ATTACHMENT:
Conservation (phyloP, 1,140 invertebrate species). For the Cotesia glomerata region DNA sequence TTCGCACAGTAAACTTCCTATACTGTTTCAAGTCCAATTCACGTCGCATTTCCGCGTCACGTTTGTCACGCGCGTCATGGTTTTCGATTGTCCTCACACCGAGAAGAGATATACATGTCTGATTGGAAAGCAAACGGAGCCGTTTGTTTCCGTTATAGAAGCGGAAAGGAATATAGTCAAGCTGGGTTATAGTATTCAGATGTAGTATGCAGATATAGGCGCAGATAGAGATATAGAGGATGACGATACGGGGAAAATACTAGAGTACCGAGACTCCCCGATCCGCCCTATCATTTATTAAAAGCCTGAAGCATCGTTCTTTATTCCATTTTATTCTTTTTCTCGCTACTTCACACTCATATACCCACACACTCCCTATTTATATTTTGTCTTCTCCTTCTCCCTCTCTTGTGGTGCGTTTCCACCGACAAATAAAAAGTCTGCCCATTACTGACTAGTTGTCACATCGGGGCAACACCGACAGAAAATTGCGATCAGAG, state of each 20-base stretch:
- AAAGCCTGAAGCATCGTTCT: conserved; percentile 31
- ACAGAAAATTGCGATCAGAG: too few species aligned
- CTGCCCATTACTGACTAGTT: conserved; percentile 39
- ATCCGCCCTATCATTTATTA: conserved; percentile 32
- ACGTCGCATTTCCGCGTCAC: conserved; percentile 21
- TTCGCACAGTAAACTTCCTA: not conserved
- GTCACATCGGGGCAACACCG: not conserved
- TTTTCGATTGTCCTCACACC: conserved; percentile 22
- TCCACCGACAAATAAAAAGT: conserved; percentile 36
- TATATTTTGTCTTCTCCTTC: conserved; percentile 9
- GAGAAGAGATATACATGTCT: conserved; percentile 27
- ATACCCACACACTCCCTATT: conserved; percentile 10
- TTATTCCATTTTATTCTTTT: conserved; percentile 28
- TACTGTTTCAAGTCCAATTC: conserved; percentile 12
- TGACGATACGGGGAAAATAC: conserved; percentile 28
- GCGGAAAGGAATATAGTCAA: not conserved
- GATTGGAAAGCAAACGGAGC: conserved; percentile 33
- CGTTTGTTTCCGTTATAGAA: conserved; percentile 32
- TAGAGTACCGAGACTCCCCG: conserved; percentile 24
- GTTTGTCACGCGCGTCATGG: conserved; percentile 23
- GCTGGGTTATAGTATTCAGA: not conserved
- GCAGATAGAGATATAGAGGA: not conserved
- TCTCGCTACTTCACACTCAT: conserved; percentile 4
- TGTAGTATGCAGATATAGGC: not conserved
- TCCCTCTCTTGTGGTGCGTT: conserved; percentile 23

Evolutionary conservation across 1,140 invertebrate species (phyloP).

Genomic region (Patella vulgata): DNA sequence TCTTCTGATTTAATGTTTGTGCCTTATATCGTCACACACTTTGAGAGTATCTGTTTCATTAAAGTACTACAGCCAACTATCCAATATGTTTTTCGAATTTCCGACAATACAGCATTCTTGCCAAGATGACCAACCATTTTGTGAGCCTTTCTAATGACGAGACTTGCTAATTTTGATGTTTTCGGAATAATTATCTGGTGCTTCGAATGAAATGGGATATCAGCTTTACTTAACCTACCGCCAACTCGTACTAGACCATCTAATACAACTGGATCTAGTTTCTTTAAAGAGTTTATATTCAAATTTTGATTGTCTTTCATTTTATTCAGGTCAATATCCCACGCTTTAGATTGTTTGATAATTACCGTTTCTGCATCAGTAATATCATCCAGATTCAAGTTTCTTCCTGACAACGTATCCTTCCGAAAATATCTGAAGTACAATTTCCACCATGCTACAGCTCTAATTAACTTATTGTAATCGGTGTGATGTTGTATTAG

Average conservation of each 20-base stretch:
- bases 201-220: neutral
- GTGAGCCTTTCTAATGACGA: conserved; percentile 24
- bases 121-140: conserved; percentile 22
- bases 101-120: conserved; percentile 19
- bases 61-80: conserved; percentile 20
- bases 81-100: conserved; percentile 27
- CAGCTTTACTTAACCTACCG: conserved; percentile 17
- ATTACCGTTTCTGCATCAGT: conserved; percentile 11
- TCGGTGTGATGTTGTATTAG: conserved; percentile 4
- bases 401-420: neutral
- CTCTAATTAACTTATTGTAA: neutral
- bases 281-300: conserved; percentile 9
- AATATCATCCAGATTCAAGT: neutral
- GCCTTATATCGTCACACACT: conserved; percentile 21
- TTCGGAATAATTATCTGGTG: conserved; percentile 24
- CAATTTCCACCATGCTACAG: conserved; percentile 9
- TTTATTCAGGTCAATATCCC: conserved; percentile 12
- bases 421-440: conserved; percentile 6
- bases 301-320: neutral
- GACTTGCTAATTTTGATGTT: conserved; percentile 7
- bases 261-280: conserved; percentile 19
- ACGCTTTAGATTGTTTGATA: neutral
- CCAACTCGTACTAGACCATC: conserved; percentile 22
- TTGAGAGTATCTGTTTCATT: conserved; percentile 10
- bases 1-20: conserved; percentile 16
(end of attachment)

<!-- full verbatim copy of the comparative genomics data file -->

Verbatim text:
Conservation (phyloP, 1,140 invertebrate species). For the Cotesia glomerata region DNA sequence TTCGCACAGTAAACTTCCTATACTGTTTCAAGTCCAATTCACGTCGCATTTCCGCGTCACGTTTGTCACGCGCGTCATGGTTTTCGATTGTCCTCACACCGAGAAGAGATATACATGTCTGATTGGAAAGCAAACGGAGCCGTTTGTTTCCGTTATAGAAGCGGAAAGGAATATAGTCAAGCTGGGTTATAGTATTCAGATGTAGTATGCAGATATAGGCGCAGATAGAGATATAGAGGATGACGATACGGGGAAAATACTAGAGTACCGAGACTCCCCGATCCGCCCTATCATTTATTAAAAGCCTGAAGCATCGTTCTTTATTCCATTTTATTCTTTTTCTCGCTACTTCACACTCATATACCCACACACTCCCTATTTATATTTTGTCTTCTCCTTCTCCCTCTCTTGTGGTGCGTTTCCACCGACAAATAAAAAGTCTGCCCATTACTGACTAGTTGTCACATCGGGGCAACACCGACAGAAAATTGCGATCAGAG, state of each 20-base stretch:
- AAAGCCTGAAGCATCGTTCT: conserved; percentile 31
- ACAGAAAATTGCGATCAGAG: too few species aligned
- CTGCCCATTACTGACTAGTT: conserved; percentile 39
- ATCCGCCCTATCATTTATTA: conserved; percentile 32
- ACGTCGCATTTCCGCGTCAC: conserved; percentile 21
- TTCGCACAGTAAACTTCCTA: not conserved
- GTCACATCGGGGCAACACCG: not conserved
- TTTTCGATTGTCCTCACACC: conserved; percentile 22
- TCCACCGACAAATAAAAAGT: conserved; percentile 36
- TATATTTTGTCTTCTCCTTC: conserved; percentile 9
- GAGAAGAGATATACATGTCT: conserved; percentile 27
- ATACCCACACACTCCCTATT: conserved; percentile 10
- TTATTCCATTTTATTCTTTT: conserved; percentile 28
- TACTGTTTCAAGTCCAATTC: conserved; percentile 12
- TGACGATACGGGGAAAATAC: conserved; percentile 28
- GCGGAAAGGAATATAGTCAA: not conserved
- GATTGGAAAGCAAACGGAGC: conserved; percentile 33
- CGTTTGTTTCCGTTATAGAA: conserved; percentile 32
- TAGAGTACCGAGACTCCCCG: conserved; percentile 24
- GTTTGTCACGCGCGTCATGG: conserved; percentile 23
- GCTGGGTTATAGTATTCAGA: not conserved
- GCAGATAGAGATATAGAGGA: not conserved
- TCTCGCTACTTCACACTCAT: conserved; percentile 4
- TGTAGTATGCAGATATAGGC: not conserved
- TCCCTCTCTTGTGGTGCGTT: conserved; percentile 23

Evolutionary conservation across 1,140 invertebrate species (phyloP).

Genomic region (Patella vulgata): DNA sequence TCTTCTGATTTAATGTTTGTGCCTTATATCGTCACACACTTTGAGAGTATCTGTTTCATTAAAGTACTACAGCCAACTATCCAATATGTTTTTCGAATTTCCGACAATACAGCATTCTTGCCAAGATGACCAACCATTTTGTGAGCCTTTCTAATGACGAGACTTGCTAATTTTGATGTTTTCGGAATAATTATCTGGTGCTTCGAATGAAATGGGATATCAGCTTTACTTAACCTACCGCCAACTCGTACTAGACCATCTAATACAACTGGATCTAGTTTCTTTAAAGAGTTTATATTCAAATTTTGATTGTCTTTCATTTTATTCAGGTCAATATCCCACGCTTTAGATTGTTTGATAATTACCGTTTCTGCATCAGTAATATCATCCAGATTCAAGTTTCTTCCTGACAACGTATCCTTCCGAAAATATCTGAAGTACAATTTCCACCATGCTACAGCTCTAATTAACTTATTGTAATCGGTGTGATGTTGTATTAG

Average conservation of each 20-base stretch:
- bases 201-220: neutral
- GTGAGCCTTTCTAATGACGA: conserved; percentile 24
- bases 121-140: conserved; percentile 22
- bases 101-120: conserved; percentile 19
- bases 61-80: conserved; percentile 20
- bases 81-100: conserved; percentile 27
- CAGCTTTACTTAACCTACCG: conserved; percentile 17
- ATTACCGTTTCTGCATCAGT: conserved; percentile 11
- TCGGTGTGATGTTGTATTAG: conserved; percentile 4
- bases 401-420: neutral
- CTCTAATTAACTTATTGTAA: neutral
- bases 281-300: conserved; percentile 9
- AATATCATCCAGATTCAAGT: neutral
- GCCTTATATCGTCACACACT: conserved; percentile 21
- TTCGGAATAATTATCTGGTG: conserved; percentile 24
- CAATTTCCACCATGCTACAG: conserved; percentile 9
- TTTATTCAGGTCAATATCCC: conserved; percentile 12
- bases 421-440: conserved; percentile 6
- bases 301-320: neutral
- GACTTGCTAATTTTGATGTT: conserved; percentile 7
- bases 261-280: conserved; percentile 19
- ACGCTTTAGATTGTTTGATA: neutral
- CCAACTCGTACTAGACCATC: conserved; percentile 22
- TTGAGAGTATCTGTTTCATT: conserved; percentile 10
- bases 1-20: conserved; percentile 16